What’s great about events is that they give you something you just can’t get with other forms of lead generation: a room full of highly targeted prospects.
By Susan Saldibar
What’s great about events is that, if done properly, they give you something you just can’t get with other forms of lead generation: a room full of highly targeted prospects. Bob Wilgus, Director of Marketing and Strategic Digital Communications for LeadingResponse (a Senior Housing Forum partner) would put an emphasis on “if done properly”. As a leading provider of off-site educational events, LeadingResponse has made a science out of knowing what goes into a successful lead generation event.
So I decided to pick Bob’s brain to see if we could boil down the process of holding a successful lead generating event into logical steps. Not only was Bob able to comply, he provided some pretty interesting details.
Here are Bob’s tips:
Hold your community event offsite: Community events held offsite, at a local American cuisine restaurant, outperform onsite events by 4-to-1!
Serve food: The act of “breaking bread” with friends, neighbors and strangers is a powerful dynamic. It allows you to answer individual questions during meal time and also gives you time to book more tours.
Use the right list: If you are still using shallow lists — address, household income, homeowner — to create a mailing list, you’re wasting your money. There are many more list options available than you might think. Work with a marketing partner who has experience and access to the right data for your invitation list.
Choose the right days to hold your events: The data LeadingReponse has gathered from promoting more than 500,000 events is clear: Tuesday and Thursday evenings are the best days to hold events.
Choose the right time: Having tracked the data from more than 19 million seminar attendees, we have found that 6:30 p.m. is the best time to hold an event.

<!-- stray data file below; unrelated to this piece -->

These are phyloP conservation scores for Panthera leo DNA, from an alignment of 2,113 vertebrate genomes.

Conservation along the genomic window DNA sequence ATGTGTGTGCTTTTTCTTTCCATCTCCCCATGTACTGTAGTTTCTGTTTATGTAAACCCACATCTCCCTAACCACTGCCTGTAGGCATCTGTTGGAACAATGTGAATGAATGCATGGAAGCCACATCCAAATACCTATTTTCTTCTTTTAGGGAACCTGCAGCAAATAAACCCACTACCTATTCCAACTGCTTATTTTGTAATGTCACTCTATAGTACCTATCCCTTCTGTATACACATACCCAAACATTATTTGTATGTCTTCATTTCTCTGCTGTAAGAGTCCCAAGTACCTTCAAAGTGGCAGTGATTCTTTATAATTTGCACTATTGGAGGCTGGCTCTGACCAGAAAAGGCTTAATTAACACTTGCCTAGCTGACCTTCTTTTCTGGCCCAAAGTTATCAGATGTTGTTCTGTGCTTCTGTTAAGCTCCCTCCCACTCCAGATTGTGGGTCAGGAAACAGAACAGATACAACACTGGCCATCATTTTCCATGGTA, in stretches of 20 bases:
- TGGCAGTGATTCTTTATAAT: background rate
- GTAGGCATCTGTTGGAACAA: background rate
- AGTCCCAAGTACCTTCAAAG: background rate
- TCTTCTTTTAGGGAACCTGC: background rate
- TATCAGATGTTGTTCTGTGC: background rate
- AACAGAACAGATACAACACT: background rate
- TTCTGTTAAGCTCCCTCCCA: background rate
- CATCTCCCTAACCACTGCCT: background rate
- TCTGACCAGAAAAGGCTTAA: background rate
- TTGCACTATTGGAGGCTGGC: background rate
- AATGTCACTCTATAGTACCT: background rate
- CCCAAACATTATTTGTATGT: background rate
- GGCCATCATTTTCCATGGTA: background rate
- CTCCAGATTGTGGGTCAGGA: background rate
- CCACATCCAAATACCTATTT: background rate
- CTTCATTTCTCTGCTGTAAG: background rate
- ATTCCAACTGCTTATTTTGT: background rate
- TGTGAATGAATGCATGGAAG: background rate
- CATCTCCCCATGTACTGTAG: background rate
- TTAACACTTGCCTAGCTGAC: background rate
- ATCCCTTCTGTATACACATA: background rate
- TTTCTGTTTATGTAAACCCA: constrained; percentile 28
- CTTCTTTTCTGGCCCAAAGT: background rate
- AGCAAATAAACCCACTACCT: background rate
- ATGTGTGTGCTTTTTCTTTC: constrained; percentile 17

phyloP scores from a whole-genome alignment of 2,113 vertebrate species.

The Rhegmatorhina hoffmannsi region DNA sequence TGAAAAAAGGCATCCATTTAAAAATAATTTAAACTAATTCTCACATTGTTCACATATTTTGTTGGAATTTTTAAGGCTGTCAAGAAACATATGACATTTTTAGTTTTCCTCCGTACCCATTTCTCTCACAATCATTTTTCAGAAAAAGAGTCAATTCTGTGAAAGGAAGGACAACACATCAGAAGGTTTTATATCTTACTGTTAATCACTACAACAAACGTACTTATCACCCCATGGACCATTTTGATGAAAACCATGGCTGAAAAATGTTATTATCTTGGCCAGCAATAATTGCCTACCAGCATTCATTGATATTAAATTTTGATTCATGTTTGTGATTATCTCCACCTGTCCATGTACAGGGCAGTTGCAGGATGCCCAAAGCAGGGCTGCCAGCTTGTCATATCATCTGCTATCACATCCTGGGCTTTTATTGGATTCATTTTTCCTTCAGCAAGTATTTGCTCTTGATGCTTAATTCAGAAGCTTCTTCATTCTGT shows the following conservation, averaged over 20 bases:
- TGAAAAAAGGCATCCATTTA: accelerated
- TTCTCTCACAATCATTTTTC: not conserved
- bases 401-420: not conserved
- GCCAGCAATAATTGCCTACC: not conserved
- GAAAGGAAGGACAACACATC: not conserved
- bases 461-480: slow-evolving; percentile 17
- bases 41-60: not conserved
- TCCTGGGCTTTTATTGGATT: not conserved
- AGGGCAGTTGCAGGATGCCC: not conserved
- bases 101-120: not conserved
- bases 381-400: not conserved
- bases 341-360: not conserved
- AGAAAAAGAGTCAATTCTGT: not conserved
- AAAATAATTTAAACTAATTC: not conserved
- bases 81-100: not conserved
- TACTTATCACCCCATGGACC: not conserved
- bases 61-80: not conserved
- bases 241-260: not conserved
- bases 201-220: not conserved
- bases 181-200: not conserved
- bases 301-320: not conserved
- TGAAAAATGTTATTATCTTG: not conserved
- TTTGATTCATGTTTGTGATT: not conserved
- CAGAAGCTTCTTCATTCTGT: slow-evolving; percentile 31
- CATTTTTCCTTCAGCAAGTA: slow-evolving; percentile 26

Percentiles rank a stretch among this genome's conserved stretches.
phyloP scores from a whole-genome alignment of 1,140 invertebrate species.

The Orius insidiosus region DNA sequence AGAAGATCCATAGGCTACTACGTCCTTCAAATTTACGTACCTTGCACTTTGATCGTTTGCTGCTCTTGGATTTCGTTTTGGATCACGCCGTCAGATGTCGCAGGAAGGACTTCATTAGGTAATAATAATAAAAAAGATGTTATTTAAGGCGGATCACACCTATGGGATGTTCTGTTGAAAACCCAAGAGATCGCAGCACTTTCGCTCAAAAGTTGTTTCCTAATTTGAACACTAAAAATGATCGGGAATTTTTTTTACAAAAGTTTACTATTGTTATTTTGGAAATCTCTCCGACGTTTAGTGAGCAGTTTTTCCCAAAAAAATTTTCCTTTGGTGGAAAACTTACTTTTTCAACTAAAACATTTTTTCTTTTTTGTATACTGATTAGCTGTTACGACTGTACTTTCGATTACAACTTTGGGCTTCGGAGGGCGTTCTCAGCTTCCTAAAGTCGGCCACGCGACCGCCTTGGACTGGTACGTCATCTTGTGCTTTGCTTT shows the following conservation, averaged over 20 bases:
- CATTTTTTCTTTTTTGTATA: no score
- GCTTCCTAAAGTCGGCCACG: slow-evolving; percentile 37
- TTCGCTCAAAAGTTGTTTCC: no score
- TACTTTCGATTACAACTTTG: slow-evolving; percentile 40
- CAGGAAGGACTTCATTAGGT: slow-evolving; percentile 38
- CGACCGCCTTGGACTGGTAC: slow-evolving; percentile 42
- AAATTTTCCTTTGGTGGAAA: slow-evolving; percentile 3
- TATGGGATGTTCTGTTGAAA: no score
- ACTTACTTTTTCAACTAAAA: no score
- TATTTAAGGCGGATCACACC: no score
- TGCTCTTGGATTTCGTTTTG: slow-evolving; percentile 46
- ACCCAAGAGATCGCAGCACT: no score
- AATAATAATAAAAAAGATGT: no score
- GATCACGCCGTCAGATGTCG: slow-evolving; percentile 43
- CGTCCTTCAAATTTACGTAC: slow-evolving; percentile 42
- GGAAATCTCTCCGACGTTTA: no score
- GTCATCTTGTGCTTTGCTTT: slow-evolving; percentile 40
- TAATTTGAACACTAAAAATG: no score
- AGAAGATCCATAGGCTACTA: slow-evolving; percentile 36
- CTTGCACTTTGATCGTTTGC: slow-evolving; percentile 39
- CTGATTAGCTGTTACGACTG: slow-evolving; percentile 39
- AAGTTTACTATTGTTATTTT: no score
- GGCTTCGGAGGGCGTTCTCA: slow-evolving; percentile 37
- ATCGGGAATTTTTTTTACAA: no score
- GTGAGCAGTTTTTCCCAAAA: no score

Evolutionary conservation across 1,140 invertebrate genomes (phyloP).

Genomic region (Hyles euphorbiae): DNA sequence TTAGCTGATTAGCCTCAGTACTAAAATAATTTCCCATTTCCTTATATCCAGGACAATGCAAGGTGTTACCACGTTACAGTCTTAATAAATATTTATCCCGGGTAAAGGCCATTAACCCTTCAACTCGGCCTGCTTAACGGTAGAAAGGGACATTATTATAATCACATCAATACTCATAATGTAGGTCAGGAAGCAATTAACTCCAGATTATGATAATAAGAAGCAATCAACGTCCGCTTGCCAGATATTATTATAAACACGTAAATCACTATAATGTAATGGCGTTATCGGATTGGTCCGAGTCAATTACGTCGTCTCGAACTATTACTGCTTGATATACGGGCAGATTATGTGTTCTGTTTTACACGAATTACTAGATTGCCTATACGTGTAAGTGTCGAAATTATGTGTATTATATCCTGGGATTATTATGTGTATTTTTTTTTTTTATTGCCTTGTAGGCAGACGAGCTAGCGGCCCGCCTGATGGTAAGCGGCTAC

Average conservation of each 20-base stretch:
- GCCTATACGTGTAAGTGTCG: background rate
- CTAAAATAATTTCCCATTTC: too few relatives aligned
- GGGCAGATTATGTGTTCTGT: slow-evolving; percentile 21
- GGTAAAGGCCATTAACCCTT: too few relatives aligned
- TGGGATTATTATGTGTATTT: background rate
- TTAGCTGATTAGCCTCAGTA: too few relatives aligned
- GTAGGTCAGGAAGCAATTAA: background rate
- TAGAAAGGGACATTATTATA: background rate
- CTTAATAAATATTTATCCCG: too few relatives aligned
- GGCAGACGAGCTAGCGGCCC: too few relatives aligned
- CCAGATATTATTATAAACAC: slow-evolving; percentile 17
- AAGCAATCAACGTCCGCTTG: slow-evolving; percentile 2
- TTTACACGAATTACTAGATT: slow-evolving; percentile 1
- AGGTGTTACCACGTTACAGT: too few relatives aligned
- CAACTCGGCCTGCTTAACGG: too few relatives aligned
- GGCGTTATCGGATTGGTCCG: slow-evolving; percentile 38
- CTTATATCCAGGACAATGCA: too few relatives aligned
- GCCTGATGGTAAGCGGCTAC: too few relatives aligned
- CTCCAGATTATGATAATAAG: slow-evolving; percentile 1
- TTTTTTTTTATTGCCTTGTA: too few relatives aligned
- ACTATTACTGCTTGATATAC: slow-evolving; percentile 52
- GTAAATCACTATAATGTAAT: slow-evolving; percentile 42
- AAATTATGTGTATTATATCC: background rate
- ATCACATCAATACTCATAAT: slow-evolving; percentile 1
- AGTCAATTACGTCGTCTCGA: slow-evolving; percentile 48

Make it easy for people to RSVP: Just posting your community’s general phone number will doom your event. You need to have a unique RSVP phone number, answered by a live person 24/7. It is also a good idea to use an online RSVP service to enable caregivers and adult children to respond.
Drive time matters: Believe it or not, consumers prefer their drive time from their home to your event location to be 20 minutes or less! (Note: if your mailing list is going out to folks who will have a drive time longer than that, not only won’t they respond, but, even if they do, there’s a 65% chance they will change their minds the day of the event due to the driving distance.
Use the right messaging: Twenty-two years of event responder data show that consumers avoid community-specific seminars (i.e. learning about your specific community). They much prefer messaging that promotes education and information!
Make reminder calls: Be sure to make confirmation calls at least 48 hours before your event. Not only does this allow you to adjust for the number of meals needed, but it’s another chance to start building that relationship with your potential resident.
Event Day Prep: At least two hours before your event you should be at your location, setting up the room (round tables, NOT classroom style), testing your PowerPoint, audio (yes, you will need a PA system – remember the age of your attendees). Expect some attendees to arrive at least 30 minutes early. Be prepared with a sign-in sheet and staff to welcome your guests. Have a soft-drink or beverage at each seat and a video or music playing while folks are gathering and being seated.
Very interesting. I have to admit, as a marketer who has put together numerous events over the years, I would never have pegged Tuesdays and Thursdays to be the best days of the week to hold an event. And, I’d probably have inserted way too much brand-heavy content into the event. So, this marketing veteran has learned a thing or two.
Frankly, folks, you just got some pretty good free advice here. I’d pass this over to your marketing director. Find out if they know to schedule an event on a Tuesday at 6:30. Could be interesting.
To learn more about the LeadingResponse community event marketing program and 100 attendee guarantee, click here.
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